Up until now, the Supreme Court had never been asked to consider whether states may eliminate such fundamental principles of law. Yet, despite the Court’s typical wariness of imposing restrictions on states’ governance of criminal proceedings, it has a long-established practice of fortifying traditional legal doctrines.[6] Thus, in deciding for the first time whether abolishing the insanity defense is a constitutional violation, the Supreme Court will set significant precedent on the role of the Federal government in upholding long-established legal customs in America. Moreover, it will also have a crucial stake in the fate of legal protections for the mentally ill nationwide. If the court decides in favor of Kansas, states will be given an open invitation to begin loosening legal practices that encourage non-carceral dispositions for the mentally ill. The resulting criminalization of mental illness would not only affect those suffering from personality disorders like depression, but also those suffering from addiction to drugs and other substances. Treating mental illness as though it were a crime itself is a slippery slope to using incarceration as the solution to every problem that society does not know how to solve. Even worse, it is a definitive way to ensure that those who need help the most are deprived of it.


Of course, Supreme Court decisions are generally founded on far more than merely “doing the right thing”. Yet, in this case the insanity defense is a morally just course of action backed by long-established and deeply embedded American legal precedent. In the vast majority of jurisdictions, legally “insane” individuals who commit even the most heinous of crimes are put in secure non-penal institutions for treatment. These patients are kept in custody or under community supervision until a court deems that they are no longer a danger to society. This system has worked for centuries providing treatment to the ill as opposed to incarcerating them for crimes they cannot possibly understand: so why should Kansas be any different?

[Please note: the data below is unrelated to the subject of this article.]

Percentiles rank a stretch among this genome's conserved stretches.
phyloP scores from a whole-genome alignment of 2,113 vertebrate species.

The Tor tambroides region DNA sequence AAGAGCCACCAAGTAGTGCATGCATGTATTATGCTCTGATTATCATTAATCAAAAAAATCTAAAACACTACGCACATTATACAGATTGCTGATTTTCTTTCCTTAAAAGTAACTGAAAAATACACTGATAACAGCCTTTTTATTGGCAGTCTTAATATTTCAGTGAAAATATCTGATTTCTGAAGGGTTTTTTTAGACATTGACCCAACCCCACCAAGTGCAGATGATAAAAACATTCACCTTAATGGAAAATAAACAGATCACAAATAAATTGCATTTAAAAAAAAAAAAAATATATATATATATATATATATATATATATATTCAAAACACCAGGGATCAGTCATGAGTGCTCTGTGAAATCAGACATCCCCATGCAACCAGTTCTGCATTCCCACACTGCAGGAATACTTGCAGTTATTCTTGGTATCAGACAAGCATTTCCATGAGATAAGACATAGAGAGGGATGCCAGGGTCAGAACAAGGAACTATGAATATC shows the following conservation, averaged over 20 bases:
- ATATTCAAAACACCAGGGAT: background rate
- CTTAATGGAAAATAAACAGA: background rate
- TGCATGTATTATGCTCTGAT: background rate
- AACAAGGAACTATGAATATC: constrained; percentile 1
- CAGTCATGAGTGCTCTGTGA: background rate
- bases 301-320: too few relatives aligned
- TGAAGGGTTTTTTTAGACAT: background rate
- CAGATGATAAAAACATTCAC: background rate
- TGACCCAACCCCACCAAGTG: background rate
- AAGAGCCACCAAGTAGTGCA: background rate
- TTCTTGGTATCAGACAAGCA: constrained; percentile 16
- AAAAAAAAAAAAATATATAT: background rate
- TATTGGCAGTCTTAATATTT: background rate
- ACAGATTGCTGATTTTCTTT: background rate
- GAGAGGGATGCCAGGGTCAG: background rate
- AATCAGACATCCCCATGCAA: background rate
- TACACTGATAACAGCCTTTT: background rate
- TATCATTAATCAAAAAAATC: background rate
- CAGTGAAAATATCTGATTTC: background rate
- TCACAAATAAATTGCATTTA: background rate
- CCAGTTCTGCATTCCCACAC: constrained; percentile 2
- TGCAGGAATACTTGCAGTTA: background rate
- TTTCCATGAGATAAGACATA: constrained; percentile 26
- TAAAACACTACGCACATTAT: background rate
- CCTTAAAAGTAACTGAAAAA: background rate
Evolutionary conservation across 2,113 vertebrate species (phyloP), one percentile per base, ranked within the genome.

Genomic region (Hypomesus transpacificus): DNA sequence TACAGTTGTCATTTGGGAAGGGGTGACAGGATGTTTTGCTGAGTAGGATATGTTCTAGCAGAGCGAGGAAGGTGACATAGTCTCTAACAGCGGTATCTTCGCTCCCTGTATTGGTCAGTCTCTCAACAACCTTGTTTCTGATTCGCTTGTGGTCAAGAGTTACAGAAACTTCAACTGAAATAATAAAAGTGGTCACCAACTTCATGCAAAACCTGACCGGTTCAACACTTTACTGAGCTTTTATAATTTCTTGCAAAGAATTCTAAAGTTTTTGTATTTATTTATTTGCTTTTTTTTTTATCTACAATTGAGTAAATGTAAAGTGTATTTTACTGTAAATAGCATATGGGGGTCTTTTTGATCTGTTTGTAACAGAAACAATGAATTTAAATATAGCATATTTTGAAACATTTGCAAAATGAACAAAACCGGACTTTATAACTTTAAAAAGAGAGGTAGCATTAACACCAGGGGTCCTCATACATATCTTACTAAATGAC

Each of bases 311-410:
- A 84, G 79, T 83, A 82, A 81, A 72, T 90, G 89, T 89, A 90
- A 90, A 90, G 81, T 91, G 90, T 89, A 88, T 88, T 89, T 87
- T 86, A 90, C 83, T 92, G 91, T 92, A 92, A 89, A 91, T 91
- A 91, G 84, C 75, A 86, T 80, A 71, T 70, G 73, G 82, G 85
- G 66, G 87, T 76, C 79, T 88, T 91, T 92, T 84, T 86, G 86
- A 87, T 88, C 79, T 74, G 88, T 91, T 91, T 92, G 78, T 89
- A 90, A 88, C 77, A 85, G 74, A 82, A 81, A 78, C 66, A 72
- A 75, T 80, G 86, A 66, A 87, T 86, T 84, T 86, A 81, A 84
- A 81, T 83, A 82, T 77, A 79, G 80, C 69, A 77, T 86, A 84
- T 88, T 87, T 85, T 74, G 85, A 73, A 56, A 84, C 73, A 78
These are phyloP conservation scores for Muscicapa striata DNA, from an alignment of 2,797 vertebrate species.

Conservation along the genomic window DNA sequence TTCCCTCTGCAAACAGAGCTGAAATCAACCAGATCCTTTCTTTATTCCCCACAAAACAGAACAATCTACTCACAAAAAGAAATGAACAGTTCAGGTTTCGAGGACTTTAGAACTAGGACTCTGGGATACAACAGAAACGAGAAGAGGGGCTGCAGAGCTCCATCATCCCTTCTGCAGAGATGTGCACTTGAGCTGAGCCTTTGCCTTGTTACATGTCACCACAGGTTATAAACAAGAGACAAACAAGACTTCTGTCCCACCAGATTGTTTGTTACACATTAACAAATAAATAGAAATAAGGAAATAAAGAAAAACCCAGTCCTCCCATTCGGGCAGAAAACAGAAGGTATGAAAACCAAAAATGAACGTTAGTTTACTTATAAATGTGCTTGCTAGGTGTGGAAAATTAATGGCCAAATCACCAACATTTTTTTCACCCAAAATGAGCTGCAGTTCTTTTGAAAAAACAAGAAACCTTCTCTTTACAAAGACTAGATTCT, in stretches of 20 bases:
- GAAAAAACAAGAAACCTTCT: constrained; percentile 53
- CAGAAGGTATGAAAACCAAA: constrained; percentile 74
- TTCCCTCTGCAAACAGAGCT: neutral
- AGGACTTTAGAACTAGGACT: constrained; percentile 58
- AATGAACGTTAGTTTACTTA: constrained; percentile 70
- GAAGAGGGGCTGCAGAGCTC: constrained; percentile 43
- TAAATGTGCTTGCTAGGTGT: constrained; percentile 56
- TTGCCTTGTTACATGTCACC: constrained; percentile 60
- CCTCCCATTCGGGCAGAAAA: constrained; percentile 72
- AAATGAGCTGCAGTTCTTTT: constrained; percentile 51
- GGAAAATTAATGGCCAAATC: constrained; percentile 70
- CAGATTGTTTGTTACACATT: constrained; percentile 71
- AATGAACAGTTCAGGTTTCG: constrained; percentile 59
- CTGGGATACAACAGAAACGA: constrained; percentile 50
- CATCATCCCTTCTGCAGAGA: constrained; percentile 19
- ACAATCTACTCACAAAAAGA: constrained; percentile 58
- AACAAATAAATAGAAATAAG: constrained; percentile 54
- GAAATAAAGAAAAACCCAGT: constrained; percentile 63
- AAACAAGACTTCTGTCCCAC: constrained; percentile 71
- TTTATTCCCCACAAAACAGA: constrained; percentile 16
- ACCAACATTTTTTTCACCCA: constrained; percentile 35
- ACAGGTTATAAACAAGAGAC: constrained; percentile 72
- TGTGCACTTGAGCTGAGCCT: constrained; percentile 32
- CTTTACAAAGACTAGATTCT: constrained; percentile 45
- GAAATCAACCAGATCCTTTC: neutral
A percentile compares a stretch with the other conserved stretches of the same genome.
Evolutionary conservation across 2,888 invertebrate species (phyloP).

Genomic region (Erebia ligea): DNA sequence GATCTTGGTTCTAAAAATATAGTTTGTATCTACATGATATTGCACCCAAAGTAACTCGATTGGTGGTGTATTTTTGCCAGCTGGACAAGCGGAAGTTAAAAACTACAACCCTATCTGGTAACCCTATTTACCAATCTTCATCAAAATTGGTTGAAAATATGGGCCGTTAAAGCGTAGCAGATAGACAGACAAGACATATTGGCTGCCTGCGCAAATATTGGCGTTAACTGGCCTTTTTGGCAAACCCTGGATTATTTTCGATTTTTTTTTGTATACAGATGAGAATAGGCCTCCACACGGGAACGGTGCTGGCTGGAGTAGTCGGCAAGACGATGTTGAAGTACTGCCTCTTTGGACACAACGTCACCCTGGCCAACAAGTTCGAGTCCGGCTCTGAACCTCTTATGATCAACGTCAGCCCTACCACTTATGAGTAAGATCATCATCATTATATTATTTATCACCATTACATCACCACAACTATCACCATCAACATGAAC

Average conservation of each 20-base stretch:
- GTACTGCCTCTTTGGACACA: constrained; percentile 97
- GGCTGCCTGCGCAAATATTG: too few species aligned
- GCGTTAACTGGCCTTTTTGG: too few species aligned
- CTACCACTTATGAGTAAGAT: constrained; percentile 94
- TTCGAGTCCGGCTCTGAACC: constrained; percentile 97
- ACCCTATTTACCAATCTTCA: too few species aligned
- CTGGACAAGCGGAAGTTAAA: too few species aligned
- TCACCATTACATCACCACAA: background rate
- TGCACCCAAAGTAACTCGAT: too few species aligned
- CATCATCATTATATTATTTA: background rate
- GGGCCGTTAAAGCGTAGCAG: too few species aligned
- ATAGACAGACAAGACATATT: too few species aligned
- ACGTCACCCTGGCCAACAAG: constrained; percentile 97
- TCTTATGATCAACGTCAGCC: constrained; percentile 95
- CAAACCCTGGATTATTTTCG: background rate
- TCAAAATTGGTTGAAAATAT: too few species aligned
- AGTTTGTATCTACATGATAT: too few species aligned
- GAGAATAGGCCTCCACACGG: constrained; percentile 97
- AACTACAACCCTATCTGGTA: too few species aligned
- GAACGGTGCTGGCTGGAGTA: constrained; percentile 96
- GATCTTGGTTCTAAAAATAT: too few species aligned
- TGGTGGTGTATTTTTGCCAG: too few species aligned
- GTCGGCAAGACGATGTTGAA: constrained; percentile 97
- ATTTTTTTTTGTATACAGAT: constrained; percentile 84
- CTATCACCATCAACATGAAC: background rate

The overarching purpose of incarceration is to provide rehabilitation for those found guilty of serious offenses. Yet, if one’s reasoning for committing a crime is blurred by mental illness, which leaves them incapable of distinguishing right from wrong, then sentencing them to prison fundamentally misunderstands what the carceral system was built to do. Prisons were never intended to treat mental disorders, nor were they meant to hold people indefinitely, because of a lack of a better place to put them. Indeed, the mentally ill who commit violent crime pose a threat to public safety and should not remain in society untouched; but for them to achieve rehabilitation, they must be provided with treatment, not punishment. Thus, the insanity defense is not only morally just, but a pragmatic necessity. For if someone is truly so ill that they are incapable of basic moral judgement, then they ought to receive actual treatment, not to be put in a cell where the system locks them up and throws away the key.  


[1] SCOTUSblog. Kahler v. Kansas

[2] Morse, Stephen and Bonnie, Richard. “Insanity and the Supreme Court.” WSJ. 6 Oct. 2019.

[3] Black, Robert. “Kahaler v. Kansas: Can States Abolish the Insanity Defense?” National Constitutional Center. 8 Oct. 2019

[4] CNN Library. “John Hinckley Jr Fast Facts.” CNN. 11 Sept. 2019.

[5] Epps, Garrett. “Does the Constitution Guarantee a Right to an Insanity Defense?” The Atlantic. 6 Oct, 2019.

[6] Bravin, Jess. “Supreme Court Opens Term with Look at Kansas’ Effort to Bar Insanity Defense.” WSJ. 7 Oct. 2019.